Blog
About

37
views
0
recommends
+1 Recommend
0 collections
    0
    shares
      • Record: found
      • Abstract: found
      • Article: found
      Is Open Access

      The impact of anxiety upon cognition: perspectives from human threat of shock studies

      Read this article at

      Bookmark
          There is no author summary for this article yet. Authors can add summaries to their articles on ScienceOpen to make them more accessible to a non-specialist audience.

          Abstract

          Anxiety disorders constitute a sizeable worldwide health burden with profound social and economic consequences. The symptoms are wide-ranging; from hyperarousal to difficulties with concentrating. This latter effect falls under the broad category of altered cognitive performance which is the focus of this review. Specifically, we examine the interaction between anxiety and cognition focusing on the translational threat of unpredictable shock paradigm; a method previously used to characterize emotional responses and defensive mechanisms that is now emerging as valuable tool for examining the interaction between anxiety and cognition. In particular, we compare the impact of threat of shock on cognition in humans to that of pathological anxiety disorders. We highlight that both threat of shock and anxiety disorders promote mechanisms associated with harm avoidance across multiple levels of cognition (from perception to attention to learning and executive function)—a “hot” cognitive function which can be both adaptive and maladaptive depending upon the circumstances. This mechanism comes at a cost to other functions such as working memory, but leaves some functions, such as planning, unperturbed. We also highlight a number of cognitive effects that differ across anxiety disorders and threat of shock. These discrepant effects are largely seen in “cold” cognitive functions involving control mechanisms and may reveal boundaries between adaptive (e.g., response to threat) and maladaptive (e.g., pathological) anxiety. We conclude by raising a number of unresolved questions regarding the role of anxiety in cognition that may provide fruitful avenues for future research.

          Related collections

          Most cited references 155

          • Record: found
          • Abstract: found
          • Article: not found

          Emotional processing in anterior cingulate and medial prefrontal cortex.

          Negative emotional stimuli activate a broad network of brain regions, including the medial prefrontal (mPFC) and anterior cingulate (ACC) cortices. An early influential view dichotomized these regions into dorsal-caudal cognitive and ventral-rostral affective subdivisions. In this review, we examine a wealth of recent research on negative emotions in animals and humans, using the example of fear or anxiety, and conclude that, contrary to the traditional dichotomy, both subdivisions make key contributions to emotional processing. Specifically, dorsal-caudal regions of the ACC and mPFC are involved in appraisal and expression of negative emotion, whereas ventral-rostral portions of the ACC and mPFC have a regulatory role with respect to limbic regions involved in generating emotional responses. Moreover, this new framework is broadly consistent with emerging data on other negative and positive emotions. Published by Elsevier Ltd.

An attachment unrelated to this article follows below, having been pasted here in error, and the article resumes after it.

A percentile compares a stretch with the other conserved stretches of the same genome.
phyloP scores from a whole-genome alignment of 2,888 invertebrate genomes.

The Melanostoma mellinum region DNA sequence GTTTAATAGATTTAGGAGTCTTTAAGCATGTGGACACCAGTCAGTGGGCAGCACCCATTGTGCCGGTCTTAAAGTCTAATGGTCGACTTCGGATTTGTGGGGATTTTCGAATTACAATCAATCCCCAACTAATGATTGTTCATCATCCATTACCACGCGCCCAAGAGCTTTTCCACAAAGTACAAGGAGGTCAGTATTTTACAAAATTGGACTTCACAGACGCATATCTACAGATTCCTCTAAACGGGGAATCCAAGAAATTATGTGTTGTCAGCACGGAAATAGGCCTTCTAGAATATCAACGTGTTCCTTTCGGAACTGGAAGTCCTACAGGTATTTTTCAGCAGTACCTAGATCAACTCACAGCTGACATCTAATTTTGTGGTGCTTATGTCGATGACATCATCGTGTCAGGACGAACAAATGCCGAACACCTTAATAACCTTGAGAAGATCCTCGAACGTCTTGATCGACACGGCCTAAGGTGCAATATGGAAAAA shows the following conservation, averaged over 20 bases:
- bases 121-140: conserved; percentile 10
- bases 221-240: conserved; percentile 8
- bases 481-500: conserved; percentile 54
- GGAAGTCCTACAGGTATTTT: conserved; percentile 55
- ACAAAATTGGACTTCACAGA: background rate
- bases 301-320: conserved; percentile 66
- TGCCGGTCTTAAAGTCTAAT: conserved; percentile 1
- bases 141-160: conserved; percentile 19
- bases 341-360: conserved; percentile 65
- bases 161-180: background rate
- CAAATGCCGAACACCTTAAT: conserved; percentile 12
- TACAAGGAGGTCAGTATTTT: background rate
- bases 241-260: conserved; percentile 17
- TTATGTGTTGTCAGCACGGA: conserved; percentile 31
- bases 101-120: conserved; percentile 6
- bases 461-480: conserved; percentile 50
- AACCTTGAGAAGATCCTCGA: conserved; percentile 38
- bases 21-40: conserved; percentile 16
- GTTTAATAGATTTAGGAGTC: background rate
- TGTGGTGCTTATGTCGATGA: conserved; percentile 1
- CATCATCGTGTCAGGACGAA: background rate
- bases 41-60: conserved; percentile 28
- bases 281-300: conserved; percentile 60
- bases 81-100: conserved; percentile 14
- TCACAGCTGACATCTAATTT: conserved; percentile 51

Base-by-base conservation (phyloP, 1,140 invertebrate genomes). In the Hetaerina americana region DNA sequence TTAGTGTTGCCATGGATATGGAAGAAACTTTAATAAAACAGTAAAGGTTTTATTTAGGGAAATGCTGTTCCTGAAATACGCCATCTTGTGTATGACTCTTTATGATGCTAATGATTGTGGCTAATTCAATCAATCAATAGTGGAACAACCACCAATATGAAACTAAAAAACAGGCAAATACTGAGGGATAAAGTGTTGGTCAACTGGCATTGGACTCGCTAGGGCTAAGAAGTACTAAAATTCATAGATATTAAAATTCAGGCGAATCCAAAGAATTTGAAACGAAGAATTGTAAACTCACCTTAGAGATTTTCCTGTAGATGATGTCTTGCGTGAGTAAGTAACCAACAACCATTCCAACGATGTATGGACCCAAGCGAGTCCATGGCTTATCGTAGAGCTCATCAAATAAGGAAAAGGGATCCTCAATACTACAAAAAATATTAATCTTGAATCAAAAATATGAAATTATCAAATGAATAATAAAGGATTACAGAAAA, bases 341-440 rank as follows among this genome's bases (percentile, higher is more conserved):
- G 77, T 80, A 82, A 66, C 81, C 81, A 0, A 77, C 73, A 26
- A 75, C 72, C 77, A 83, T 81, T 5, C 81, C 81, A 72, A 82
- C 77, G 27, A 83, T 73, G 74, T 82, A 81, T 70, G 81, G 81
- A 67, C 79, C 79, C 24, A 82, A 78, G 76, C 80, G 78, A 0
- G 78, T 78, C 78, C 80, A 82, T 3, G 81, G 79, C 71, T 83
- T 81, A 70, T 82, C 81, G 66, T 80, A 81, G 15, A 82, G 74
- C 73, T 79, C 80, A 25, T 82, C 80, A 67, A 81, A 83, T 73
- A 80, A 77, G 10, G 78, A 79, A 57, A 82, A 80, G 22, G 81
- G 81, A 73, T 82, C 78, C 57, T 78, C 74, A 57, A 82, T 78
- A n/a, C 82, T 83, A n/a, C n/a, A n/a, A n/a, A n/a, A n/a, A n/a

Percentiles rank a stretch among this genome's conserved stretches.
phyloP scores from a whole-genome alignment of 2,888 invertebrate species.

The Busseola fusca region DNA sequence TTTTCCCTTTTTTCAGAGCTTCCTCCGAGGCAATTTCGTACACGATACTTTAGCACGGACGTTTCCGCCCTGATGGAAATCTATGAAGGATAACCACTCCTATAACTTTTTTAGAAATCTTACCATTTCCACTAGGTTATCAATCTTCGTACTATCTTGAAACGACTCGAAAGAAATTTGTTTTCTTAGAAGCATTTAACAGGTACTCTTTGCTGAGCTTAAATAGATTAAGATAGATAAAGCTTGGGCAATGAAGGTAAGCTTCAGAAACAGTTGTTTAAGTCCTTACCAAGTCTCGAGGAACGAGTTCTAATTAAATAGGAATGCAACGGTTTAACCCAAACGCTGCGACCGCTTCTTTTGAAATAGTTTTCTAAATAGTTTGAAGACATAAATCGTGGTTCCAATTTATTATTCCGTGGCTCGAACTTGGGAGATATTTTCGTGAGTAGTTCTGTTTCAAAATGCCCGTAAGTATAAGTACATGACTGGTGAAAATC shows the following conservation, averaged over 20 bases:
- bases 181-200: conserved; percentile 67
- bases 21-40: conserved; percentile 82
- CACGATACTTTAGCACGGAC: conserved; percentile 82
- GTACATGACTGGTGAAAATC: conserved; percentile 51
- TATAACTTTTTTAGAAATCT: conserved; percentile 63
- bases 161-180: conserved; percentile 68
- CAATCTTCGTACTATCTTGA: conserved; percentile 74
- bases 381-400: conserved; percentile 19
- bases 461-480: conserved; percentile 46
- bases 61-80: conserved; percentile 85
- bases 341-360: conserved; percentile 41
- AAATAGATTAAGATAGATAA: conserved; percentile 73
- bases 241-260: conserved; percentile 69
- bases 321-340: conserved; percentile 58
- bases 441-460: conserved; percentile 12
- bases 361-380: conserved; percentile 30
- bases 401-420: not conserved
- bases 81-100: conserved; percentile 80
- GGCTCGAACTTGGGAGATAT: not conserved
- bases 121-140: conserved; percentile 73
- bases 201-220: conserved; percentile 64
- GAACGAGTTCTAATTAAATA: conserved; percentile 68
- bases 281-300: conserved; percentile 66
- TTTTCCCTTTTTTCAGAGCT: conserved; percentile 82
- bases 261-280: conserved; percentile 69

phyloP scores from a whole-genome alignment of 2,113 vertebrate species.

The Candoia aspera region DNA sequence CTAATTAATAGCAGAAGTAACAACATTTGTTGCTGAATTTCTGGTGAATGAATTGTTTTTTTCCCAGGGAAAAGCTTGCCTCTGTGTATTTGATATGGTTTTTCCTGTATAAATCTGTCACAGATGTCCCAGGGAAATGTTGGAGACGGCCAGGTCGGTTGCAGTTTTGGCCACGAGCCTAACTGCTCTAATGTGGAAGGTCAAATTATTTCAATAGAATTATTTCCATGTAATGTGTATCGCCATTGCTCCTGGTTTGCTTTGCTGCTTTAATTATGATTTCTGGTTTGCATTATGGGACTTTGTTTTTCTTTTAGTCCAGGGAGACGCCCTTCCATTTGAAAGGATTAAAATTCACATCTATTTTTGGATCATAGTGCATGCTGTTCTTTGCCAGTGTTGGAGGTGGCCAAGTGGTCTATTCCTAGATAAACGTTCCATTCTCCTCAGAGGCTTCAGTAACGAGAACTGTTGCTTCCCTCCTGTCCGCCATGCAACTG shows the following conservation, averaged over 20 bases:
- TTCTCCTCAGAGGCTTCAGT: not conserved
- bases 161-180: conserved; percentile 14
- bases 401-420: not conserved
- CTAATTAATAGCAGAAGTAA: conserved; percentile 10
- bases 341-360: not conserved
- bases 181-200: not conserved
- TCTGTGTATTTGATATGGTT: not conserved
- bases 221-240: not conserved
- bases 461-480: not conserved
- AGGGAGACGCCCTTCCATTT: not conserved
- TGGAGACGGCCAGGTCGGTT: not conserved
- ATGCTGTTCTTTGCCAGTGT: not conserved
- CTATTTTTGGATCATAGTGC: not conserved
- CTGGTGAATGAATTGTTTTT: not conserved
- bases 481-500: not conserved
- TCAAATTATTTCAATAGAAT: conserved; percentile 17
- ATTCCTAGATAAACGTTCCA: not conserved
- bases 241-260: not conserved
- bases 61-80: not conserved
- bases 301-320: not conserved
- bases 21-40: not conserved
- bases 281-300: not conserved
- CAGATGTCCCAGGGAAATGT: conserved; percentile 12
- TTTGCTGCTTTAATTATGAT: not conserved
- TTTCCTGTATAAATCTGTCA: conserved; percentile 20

Bookmark
            • Record: found
            • Abstract: not found
            • Article: not found

            Attentional bias in emotional disorders.

              Bookmark
              • Record: found
              • Abstract: not found
              • Article: not found

              The distributed human neural system for face perception

                Bookmark

                Author and article information

                Journal
                Front Hum Neurosci
                Front Hum Neurosci
                Front. Hum. Neurosci.
                Frontiers in Human Neuroscience
                Frontiers Media S.A.
                1662-5161
                17 May 2013
                2013
                : 7
                Affiliations
                Section on the Neurobiology of Fear and Anxiety, National Institute of Mental Health Bethesda, MD, USA
                Author notes

                Edited by: Luiz Pessoa, University of Maryland, USA

                Reviewed by: Martin P. Paulus, University of California San Diego, USA; Alexander J. Shackman, University of Maryland, USA

                *Correspondence: Oliver J. Robinson, Section on the Neurobiology of Fear and Anxiety, National Institute of Mental Health, 15K North Drive, Bethesda, MD 20892, USA. e-mail: oliver.j.robinson@ 123456gmail.com
                Article
                10.3389/fnhum.2013.00203
                3656338
                23730279
                Copyright © 2013 Robinson, Vytal, Cornwell and Grillon.

                This is an open-access article distributed under the terms of the Creative Commons Attribution License, which permits use, distribution and reproduction in other forums, provided the original authors and source are credited and subject to any copyright notices concerning any third-party graphics etc.

                Page count
                Figures: 1, Tables: 6, Equations: 0, References: 238, Pages: 21, Words: 20099
                Categories
                Neuroscience
                Review Article

                Comments

                Comment on this article